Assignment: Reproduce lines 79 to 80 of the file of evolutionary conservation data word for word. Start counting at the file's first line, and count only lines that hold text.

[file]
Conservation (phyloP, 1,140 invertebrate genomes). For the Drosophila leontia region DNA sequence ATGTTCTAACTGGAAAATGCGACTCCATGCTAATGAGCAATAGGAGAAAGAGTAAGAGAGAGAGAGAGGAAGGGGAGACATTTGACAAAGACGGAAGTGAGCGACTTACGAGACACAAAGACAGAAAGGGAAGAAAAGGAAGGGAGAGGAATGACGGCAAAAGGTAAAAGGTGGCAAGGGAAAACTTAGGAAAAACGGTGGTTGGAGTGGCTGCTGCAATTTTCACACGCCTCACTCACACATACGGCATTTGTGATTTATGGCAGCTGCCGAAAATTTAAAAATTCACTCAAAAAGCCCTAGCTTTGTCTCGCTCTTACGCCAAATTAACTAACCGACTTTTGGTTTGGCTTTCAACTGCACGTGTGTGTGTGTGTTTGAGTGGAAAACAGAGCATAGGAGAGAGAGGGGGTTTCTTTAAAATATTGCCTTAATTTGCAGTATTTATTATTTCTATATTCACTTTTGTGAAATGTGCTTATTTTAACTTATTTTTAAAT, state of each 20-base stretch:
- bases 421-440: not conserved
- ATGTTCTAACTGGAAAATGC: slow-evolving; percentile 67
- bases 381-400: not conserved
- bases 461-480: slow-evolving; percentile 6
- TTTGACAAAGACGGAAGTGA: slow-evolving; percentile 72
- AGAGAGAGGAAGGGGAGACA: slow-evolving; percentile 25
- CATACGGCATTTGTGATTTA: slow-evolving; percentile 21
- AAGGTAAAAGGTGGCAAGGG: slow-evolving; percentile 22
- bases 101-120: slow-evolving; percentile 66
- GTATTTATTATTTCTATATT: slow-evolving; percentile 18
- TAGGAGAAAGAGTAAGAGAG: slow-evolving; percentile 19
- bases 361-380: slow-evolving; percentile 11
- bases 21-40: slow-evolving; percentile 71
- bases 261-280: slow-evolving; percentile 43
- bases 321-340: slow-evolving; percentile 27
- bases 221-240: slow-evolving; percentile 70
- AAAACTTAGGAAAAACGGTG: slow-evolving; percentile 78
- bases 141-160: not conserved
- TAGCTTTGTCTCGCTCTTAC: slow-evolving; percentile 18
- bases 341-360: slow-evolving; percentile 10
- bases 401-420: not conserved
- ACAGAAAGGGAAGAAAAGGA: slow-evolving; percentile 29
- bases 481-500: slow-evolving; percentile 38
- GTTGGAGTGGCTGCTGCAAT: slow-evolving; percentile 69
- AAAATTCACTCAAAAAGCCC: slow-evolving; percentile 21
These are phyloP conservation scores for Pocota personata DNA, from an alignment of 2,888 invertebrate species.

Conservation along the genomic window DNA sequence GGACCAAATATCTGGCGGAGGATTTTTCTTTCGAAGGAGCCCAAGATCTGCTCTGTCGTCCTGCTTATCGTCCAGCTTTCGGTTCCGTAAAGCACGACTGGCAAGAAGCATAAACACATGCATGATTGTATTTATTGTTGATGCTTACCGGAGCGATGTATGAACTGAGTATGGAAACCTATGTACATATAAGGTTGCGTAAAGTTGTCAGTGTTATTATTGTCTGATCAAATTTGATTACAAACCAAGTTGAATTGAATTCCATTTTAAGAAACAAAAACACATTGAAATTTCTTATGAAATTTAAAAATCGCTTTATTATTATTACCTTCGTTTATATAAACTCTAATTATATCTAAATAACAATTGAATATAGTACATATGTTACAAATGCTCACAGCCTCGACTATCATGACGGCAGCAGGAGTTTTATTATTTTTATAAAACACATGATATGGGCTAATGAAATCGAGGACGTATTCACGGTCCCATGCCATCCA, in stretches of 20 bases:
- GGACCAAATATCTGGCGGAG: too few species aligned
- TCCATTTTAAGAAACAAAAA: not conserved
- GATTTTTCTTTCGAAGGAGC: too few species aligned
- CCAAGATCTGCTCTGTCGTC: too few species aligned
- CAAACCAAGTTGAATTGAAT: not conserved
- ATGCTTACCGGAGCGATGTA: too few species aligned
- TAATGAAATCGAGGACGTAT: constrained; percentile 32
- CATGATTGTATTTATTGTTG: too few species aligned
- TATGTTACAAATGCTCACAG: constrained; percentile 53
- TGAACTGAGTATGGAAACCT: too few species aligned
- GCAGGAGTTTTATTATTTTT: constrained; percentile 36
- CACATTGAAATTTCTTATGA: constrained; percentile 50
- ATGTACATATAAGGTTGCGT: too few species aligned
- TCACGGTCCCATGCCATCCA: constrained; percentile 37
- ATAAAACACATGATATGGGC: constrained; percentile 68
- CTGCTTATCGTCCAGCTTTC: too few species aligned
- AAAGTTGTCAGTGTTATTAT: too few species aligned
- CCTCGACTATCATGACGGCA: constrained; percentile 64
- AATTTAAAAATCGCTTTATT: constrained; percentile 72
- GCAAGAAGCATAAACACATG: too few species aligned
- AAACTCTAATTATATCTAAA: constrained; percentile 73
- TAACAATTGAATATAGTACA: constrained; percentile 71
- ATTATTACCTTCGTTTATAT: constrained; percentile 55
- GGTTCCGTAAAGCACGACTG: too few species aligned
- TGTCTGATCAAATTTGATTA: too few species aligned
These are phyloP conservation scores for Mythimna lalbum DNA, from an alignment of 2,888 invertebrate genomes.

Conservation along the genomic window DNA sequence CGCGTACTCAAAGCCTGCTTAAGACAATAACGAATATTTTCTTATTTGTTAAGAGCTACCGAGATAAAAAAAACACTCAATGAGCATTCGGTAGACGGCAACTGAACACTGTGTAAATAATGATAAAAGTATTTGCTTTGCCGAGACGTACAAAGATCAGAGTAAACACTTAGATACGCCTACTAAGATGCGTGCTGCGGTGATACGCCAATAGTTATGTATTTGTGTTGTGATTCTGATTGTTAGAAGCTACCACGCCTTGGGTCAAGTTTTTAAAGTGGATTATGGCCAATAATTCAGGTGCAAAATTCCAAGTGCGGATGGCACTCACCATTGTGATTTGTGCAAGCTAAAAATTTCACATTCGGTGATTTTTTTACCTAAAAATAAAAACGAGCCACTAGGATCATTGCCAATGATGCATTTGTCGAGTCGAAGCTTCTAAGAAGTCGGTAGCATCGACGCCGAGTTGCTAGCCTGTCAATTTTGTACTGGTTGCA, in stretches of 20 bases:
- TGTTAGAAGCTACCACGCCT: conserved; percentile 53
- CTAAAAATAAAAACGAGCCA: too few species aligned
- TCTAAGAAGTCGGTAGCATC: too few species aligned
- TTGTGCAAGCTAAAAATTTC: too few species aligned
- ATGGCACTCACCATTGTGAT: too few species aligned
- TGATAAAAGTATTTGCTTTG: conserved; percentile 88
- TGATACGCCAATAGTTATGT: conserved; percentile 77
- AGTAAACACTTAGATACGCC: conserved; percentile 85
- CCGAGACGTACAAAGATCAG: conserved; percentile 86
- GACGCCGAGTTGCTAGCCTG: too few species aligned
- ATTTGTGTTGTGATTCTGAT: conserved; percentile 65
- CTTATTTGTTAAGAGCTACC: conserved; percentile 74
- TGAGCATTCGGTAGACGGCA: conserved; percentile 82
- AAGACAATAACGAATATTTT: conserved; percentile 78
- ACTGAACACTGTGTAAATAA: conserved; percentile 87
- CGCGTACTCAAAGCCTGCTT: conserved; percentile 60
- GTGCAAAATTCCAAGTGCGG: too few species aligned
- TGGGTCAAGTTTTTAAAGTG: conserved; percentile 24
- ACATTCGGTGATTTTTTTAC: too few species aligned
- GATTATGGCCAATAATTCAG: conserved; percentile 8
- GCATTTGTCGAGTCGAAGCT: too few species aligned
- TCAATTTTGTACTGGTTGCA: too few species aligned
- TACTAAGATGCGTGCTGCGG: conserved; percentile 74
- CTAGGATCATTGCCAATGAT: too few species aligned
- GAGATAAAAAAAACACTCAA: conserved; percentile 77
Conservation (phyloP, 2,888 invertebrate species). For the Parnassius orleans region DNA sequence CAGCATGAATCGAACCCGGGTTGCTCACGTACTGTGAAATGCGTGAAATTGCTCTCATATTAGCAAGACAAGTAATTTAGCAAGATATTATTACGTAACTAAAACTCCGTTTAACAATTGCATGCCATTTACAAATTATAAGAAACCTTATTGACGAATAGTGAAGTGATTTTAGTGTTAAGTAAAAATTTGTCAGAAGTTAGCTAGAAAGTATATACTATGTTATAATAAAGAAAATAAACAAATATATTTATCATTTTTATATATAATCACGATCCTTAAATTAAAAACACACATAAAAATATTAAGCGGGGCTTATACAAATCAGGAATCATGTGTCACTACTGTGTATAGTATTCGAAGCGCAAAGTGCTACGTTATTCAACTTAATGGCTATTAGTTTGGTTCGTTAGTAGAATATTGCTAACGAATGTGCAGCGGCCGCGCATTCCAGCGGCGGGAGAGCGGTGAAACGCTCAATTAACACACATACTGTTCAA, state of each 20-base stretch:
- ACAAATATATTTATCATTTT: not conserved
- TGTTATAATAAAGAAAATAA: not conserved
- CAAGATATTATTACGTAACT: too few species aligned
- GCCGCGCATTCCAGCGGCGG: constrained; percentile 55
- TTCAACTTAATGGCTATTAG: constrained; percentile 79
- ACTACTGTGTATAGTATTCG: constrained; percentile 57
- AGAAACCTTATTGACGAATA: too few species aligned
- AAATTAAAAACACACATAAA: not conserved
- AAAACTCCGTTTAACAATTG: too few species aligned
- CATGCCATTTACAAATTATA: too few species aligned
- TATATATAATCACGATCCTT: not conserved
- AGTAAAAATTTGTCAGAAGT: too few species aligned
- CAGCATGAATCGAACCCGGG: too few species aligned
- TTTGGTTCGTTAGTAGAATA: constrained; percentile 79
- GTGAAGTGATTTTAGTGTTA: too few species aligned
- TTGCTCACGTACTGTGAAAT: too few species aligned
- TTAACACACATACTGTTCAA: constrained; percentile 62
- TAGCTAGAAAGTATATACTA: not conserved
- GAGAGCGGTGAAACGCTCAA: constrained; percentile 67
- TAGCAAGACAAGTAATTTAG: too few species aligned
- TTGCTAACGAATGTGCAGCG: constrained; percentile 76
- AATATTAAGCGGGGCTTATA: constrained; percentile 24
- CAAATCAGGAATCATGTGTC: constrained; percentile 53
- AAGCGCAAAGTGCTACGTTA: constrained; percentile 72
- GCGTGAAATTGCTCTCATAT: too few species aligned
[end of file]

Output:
- CTAGGATCATTGCCAATGAT: too few species aligned
- GAGATAAAAAAAACACTCAA: conserved; percentile 77